14.8

[13.3–17.3]

18.1

[15.8–19.8]

15.2

[13.6–17.7]

18.1

[16.8–19.6]

Fab

 Galactosylation

96.8

[96.3–97.0]

97.2

[96.5–97.8]

96.6

[95.7–97.7]

97.3

[96.9–97.8]

96.8

[96.0–97.3]

 Sialylation

81.6

[80.4–84.3]

79.0

[77.8–82.6]

79.7

[77.0–81.1]

82.7

[80.6–84.6]

80.2

[76.9–81.6]

 Fucosylation

70.6

[68.0–75.3]

76.6

[74.5–80.6]

75.6

[71.9–80.5]

73.2

[61.6–75.8]

77.7

[72.8–79.7]

 Bisection

37.0

[36.1–41.4]

46.6

[41.7–52.2]

51.5

[46.5–55.2]

42.1

[33.8–44.4]

52.2

[46.7–54.6]

 % glycosylation

17.6

[13.7–21.0]

16.5

[13.3–18.2]

22.0

[18.7–27.4]

28.0

[23.3–32.7]

21.4

[19.5–25.4]

a Abbreviations: trim trimester, wkpp weeks postpartum, IQR interquartile range

Table 2

Number of observations obtained for each category and time point

 

Healthy

RA

3rd trima

26 wkpp

pre-conc.

3rd trim

26 wkpp

Fc

 Galactosylation

29

25

33

31

33

 Sialylation

29

25

33

31

33

 Fucosylation

29

25

33

31

33

 Bisection

29

25

33

31

33

Total

 Galactosylation

25

25

33

30

31

 Sialylation

25

25

33

30

31

 Fucosylation

25

25

33

30

31

 Bisection

25

25

33

30

31

Fab

 Galactosylation

17

15

29

25

23

 Sialylation

17

15

29

25

23

 Fucosylation

17

15

29

25

23

 Bisection

17

15

29

25

23

 % glycosylation

15

15

29

24

21

a Abbreviations: trim trimester, wkpp weeks postpartum, pre-conc. pre-conception

Table 3

p values obtained for comparing glycosylation traits of controls vs. cases and over time

 

RA vs. healthy at 26 wkppa

Healthy

RA

3rd trim vs. 26 wkpp

pre-conc. vs. 3rd trim

3rd trim vs. 26 wkpp

Fc

 Galactosylation

0.000

0.000

0.000

0.000

 Sialylation

0.077

0.000

0.000

0.000

 Fucosylation

0.072

0.000

0.003

0.048

 Bisection

0.004

0.003

0.000

0.000

Total

 Galactosylation

0.001

0.000

0.000

0.000

 Sialylation

0.179

0.000

0.000

0.000

 Fucosylation

0.889

0.000

0.000

0.012

 Bisection

0.000

0.000

0.000

0.000

Fab

 Galactosylation

0.347

0.333

0.004

0.148

 Sialylation

0.754

0.028

0.000

0.007

 Fucosylation

0.709

0.005

0.000

0.003

 Bisection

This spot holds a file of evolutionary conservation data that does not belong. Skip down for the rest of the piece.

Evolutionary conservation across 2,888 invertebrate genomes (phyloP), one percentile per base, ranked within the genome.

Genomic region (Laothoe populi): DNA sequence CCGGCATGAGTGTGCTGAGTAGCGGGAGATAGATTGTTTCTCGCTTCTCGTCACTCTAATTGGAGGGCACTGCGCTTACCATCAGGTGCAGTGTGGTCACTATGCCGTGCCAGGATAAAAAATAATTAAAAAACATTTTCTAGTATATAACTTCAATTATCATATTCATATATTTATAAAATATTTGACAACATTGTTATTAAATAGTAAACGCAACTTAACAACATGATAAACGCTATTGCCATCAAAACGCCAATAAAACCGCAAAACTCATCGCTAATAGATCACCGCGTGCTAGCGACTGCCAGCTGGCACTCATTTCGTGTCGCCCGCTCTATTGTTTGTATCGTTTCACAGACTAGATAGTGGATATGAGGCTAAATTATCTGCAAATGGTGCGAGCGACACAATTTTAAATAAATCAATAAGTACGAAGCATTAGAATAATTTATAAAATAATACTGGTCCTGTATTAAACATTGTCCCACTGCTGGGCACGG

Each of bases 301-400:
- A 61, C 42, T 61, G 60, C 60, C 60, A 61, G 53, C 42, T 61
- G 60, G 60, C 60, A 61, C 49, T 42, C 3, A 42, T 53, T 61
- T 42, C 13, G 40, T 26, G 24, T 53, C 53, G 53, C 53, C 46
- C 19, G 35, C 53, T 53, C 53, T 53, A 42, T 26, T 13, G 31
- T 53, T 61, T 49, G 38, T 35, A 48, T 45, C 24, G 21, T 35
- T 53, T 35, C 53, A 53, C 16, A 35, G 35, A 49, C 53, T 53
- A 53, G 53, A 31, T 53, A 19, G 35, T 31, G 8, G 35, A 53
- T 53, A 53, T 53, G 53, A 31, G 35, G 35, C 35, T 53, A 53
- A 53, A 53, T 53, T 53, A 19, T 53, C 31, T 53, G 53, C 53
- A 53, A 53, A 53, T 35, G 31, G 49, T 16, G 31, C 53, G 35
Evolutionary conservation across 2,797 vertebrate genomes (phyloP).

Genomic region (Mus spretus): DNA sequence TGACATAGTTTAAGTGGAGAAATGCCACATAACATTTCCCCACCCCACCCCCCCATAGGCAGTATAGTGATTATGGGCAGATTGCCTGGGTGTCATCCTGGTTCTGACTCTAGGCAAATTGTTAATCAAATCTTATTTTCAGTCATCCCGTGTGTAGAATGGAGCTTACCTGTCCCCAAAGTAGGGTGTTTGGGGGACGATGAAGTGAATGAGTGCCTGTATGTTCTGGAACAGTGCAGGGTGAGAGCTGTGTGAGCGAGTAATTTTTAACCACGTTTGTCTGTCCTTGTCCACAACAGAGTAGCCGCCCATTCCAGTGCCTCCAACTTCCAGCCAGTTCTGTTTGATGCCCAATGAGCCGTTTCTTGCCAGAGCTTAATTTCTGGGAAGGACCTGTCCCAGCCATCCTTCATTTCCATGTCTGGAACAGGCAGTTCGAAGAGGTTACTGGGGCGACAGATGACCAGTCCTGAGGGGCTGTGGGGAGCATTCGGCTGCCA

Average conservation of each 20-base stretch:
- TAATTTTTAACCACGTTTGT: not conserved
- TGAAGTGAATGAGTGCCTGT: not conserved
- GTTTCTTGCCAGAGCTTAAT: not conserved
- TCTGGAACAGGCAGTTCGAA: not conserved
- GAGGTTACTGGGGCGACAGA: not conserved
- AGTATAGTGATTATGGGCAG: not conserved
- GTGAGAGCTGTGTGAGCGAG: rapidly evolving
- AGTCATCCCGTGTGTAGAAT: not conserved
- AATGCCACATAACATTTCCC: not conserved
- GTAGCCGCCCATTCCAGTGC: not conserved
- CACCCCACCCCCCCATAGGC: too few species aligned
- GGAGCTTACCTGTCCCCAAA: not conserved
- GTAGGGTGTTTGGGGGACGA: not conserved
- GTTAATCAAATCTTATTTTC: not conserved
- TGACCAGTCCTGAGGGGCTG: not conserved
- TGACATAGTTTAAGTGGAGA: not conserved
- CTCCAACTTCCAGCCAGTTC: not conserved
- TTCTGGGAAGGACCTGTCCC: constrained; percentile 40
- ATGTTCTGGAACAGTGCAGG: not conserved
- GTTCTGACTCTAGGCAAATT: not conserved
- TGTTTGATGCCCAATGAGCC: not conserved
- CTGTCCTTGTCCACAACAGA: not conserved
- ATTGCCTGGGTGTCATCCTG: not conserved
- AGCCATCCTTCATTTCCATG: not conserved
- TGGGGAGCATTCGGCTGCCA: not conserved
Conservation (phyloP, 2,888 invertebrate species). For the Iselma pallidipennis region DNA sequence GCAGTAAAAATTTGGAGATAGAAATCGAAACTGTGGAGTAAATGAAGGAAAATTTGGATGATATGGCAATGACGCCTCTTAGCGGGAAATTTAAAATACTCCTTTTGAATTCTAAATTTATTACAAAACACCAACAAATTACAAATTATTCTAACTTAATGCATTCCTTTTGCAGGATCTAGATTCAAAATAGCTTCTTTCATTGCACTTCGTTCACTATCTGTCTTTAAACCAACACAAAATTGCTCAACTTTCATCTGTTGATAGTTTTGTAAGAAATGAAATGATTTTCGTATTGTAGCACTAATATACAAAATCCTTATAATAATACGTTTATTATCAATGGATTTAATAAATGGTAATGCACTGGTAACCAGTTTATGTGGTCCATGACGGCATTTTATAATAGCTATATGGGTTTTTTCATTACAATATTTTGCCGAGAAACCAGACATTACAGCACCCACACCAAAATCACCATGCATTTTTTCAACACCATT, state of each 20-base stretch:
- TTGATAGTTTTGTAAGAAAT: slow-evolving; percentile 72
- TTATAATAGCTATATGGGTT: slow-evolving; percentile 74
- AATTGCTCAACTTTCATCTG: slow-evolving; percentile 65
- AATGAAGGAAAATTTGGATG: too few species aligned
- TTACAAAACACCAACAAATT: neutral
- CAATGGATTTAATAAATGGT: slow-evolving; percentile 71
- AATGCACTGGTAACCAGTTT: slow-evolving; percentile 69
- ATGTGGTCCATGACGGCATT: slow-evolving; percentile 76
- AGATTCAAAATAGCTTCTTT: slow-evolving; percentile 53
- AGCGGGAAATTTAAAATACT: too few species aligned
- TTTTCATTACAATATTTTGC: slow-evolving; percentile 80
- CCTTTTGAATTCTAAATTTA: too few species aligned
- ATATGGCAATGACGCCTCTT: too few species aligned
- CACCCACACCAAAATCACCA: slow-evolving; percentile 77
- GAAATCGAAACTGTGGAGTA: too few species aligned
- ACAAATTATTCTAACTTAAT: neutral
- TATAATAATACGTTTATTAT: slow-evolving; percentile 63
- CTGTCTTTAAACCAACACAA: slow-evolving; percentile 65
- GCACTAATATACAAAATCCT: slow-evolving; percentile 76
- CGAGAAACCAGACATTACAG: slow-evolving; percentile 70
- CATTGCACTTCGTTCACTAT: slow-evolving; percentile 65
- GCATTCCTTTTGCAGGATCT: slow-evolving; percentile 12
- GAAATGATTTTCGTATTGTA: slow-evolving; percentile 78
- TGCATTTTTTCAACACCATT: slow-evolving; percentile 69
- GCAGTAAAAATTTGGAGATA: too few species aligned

0.104

0.005

0.000

0.001

 % glycosylation

0.002

0.401

0.009

0.249

For the comparison of RA vs. healthy a significance threshold of p <0.0038 was used (Bonferroni corrected for 13 tests), and for the time comparisons p <0.0013 (corrected for 42 tests). Significant observations are highlighted in bold font

a Abbreviations: wkpp weeks postpartum, trim trimester

Galactosylation of Fc and intact IgG, but not Fab, associate with disease activity and autoantibody positivity

In addition, it was explored which clinical covariates were associated with the levels of the calculated glycosylation traits at 26 weeks postpartum. Covariates were first tested univariate, and those with p <0.2 were included in the multivariate analysis. No Fab glycosylation models remained significant after Bonferroni correction. However, for galactosylation of both Fc and Total multivariate models could be composed with R2 values of 0.4 and 0.5, respectively. For these models the main contributing factors were disease activity (beta = −0.5) and autoantibody positivity (beta = +0.4). The results for all multivariate models are shown in Additional file 1: Table S2.

Fab glycosylation changes during pregnancy and after delivery are not associated with changes in disease activity

Galactosylation and sialylation of Fab, Fc and Total increased between pre-conception and the third trimester of pregnancy in RA patients (Tables 1, 2 and 3; Fig. 2). The opposite was observed after delivery in both patients and healthy controls, except for the Fab portion where only a decrease in sialylation was observed. For fucosylation and bisection a decrease during pregnancy (RA only) and increase after delivery was observed for Fab, Fc and Total, in both patients and controls (Tables 1, 2 and 3). In addition, during pregnancy an increase in the level of Fab glycosylation was found in RA patients. Of note, changes in glycosylation traits that were high, e.g. Fab galactosylation and Fc fucosylation, were often not significant after Bonferroni correction (Tables 1, 2 and 3; Fig. 2).
Fig. 2

Fc and Fab galactosylation and sialylation in RA and healthy controls. The percentages of galactosylation (yellow circle) and sialylation (purple diamond) on the Fc show a clear increase during pregnancy (from pre-conception to the 3rd trimester; RA only) and decrease after delivery (from 3rd trim to 26 weeks postpartum), as well as differences between cases and controls. No differences between cases and controls, and only minor pregnancy-associated changes were observed for the Fab glycosylation. Abbreviations: pre-conc pre-conception, trim trimester, wkpp weeks postpartum

The Fc galactosylation change from pre-conception to the third trimester of pregnancy was negatively associated with the change in disease activity in that time span (rho = −0.39, p = 0.029; Additional file 1: Table S3, Additional file 1: Figure S1). The opposite was observed for the change Fc and Total galactosylation from third trimester to 26 weeks postpartum (rho = 0.48 and 0.62, p = 0.006 and 0.001, respectively). For neither the Fab glycosylation traits nor the Fab glycosylation level these associations were observed.